Two-dimensional antenna converts Wi-Fi signals into electricity

Two-dimensional antenna converts Wi-Fi signals into electricity
Engineers have developed a new two-dimensional device that can convert Wi-Fi signals into electricity
Engineers have developed a new two-dimensional device that can convert Wi-Fi signals into electricity
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Engineers have developed a new two-dimensional device that can convert Wi-Fi signals into electricity
Engineers have developed a new two-dimensional device that can convert Wi-Fi signals into electricity

Wireless charging is increasingly common in phones and other devices, but it's still held back by a very short range – usually the device needs to sit on top of a charging pad, which cancels out some of the benefits of going wireless. In a new step towards truly wireless charging, engineers have developed an ultra-thin device that captures Wi-Fi signals and converts them into electricity.

The new system is based on existing devices called rectifying antennas, or rectennas. These capture AC electromagnetic waves in the air – such as Wi-Fi signals – and convert them into DC electricity. But most of them are rigid and, being made with silicon or gallium arsenide, are best suited to powering small electronics. So the team on the new study set out to develop a new rectenna that's flexible enough to be scaled up to much larger sizes.

For the new design, the team made the rectifier – the component that converts the current – out of molybdenum disulfide (MoS2). This semiconducting material measures just three atoms thick, making it extremely flexible while still holding its own in the efficiency department. The team says the MoS2 rectifier can capture and convert up to 10 GHz of wireless signals with an efficiency of about 30 percent. That's much higher than other flexible designs, and the researchers also say it's faster.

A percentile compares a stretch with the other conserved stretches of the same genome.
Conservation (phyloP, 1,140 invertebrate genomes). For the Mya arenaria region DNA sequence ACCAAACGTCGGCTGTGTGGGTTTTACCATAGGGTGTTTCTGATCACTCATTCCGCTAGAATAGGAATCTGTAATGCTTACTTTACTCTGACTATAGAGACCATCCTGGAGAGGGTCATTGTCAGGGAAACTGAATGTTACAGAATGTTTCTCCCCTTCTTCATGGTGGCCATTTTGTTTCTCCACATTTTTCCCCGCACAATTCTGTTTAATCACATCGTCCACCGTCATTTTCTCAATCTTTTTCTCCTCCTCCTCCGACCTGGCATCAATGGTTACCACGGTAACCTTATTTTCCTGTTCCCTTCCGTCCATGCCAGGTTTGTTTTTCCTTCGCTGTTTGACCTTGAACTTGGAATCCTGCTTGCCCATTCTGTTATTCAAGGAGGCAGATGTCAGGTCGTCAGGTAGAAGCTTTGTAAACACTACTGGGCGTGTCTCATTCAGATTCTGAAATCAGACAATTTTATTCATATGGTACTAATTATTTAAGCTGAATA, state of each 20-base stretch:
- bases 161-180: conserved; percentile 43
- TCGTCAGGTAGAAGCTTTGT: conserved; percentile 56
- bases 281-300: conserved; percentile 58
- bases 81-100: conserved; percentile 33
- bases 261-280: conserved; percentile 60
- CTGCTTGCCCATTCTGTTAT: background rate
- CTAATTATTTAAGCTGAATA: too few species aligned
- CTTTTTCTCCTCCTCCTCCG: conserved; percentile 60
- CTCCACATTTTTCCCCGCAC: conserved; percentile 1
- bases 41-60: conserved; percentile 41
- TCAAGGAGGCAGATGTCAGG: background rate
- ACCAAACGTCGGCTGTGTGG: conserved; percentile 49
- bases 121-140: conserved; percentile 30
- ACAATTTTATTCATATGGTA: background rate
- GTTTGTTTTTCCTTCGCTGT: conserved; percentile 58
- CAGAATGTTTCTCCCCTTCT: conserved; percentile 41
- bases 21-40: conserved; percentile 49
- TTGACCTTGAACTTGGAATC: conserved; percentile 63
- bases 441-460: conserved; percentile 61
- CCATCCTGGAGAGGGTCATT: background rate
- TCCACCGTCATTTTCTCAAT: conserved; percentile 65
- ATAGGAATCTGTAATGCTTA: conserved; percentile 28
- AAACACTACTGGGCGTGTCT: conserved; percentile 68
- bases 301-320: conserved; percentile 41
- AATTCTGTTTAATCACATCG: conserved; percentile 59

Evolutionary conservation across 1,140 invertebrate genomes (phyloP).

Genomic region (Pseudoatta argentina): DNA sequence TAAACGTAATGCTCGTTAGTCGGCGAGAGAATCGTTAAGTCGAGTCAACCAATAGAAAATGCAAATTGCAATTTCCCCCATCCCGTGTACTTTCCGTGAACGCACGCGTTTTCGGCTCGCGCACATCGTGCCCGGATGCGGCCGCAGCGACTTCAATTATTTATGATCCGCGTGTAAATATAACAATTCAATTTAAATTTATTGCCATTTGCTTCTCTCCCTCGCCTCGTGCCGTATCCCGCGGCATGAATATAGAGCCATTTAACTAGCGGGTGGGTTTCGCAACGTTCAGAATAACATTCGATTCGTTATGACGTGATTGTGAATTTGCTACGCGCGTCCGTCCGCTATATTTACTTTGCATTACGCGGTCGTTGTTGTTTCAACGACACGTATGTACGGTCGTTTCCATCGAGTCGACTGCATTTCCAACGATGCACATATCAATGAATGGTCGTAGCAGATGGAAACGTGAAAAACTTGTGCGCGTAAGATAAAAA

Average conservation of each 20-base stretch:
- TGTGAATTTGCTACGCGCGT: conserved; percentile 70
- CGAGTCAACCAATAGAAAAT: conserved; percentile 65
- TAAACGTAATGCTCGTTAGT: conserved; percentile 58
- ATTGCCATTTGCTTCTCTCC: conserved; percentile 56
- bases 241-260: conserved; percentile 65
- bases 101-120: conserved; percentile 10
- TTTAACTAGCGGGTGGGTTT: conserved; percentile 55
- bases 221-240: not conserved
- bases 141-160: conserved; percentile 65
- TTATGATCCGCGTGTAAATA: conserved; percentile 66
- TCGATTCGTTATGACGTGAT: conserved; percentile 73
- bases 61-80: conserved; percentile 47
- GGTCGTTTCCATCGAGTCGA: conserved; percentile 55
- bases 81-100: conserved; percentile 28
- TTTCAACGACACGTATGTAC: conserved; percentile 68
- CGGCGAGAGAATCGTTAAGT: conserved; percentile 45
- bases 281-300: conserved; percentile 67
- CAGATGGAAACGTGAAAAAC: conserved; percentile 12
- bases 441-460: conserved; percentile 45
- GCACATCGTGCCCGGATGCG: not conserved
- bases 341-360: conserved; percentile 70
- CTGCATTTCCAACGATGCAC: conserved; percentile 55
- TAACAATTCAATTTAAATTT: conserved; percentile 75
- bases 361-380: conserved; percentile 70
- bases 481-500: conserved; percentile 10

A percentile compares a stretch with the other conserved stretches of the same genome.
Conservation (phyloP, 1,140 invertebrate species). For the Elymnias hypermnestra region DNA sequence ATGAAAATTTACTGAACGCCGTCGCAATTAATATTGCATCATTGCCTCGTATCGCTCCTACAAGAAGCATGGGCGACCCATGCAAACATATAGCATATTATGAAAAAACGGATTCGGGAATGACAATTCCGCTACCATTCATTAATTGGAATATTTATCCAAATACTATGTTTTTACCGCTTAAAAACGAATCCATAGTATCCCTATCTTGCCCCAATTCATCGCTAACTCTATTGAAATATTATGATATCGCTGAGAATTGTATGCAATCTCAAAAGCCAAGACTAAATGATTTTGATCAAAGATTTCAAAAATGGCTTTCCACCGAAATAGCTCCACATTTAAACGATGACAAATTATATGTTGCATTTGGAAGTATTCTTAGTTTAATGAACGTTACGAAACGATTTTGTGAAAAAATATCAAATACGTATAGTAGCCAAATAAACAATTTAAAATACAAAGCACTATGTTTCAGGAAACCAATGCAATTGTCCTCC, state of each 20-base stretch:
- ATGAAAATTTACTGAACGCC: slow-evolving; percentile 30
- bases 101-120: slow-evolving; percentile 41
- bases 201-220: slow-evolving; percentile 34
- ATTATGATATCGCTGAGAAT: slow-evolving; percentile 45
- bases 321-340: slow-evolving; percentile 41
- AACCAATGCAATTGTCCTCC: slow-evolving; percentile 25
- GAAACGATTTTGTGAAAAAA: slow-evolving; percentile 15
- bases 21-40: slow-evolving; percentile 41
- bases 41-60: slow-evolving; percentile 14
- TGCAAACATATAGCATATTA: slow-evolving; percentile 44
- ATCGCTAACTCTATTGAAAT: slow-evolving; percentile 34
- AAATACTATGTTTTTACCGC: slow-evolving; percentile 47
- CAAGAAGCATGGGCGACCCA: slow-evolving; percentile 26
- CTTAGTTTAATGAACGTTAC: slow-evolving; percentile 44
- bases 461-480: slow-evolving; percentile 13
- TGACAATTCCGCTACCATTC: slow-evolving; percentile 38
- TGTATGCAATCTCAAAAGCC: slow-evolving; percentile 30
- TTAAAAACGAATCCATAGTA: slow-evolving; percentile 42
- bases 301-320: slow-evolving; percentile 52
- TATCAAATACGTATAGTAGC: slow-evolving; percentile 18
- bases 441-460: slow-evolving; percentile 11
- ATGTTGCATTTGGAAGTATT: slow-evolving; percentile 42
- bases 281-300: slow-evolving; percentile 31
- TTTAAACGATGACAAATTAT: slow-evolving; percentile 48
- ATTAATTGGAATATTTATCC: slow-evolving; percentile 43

That said, it doesn't quite stack up against other rectifiers, which can reach efficiencies of up to 60 percent. It's also generating a relatively small amount of electricity, producing about 40 microwatts from about 150 microwatts of Wi-Fi power. Although that isn't much, it should be enough to power small wearable or medical electronic devices, removing the need for batteries.

The team hopes that these disadvantages will be outweighed by the other benefits of the new design, including its flexibility and scalability.

"What if we could develop electronic systems that we wrap around a bridge or cover an entire highway, or the walls of our office and bring electronic intelligence to everything around us?" says Tomás Palacios, co-author of the study. "How do you provide energy for those electronics? We have come up with a new way to power the electronics systems of the future – by harvesting Wi-Fi energy in a way that's easily integrated in large areas – to bring intelligence to every object around us."

Next up, the team is planning on improving the efficiency and building more complex systems.

The research was published in the journal Nature.

Source: MIT

I concern about how this MOS2 rectifier can capture wi-fi/radio signals? Is it capable to capture any wi-fi/radio signals around us & converts it to DC power?. So it captures only the EM waves without any interruption or affecting the services/quality to wi-fi sources.
Also does it deal only with wi-fi signals as you mentioned it can capture up to 10 Ghz & this sure falls in radio spectrum.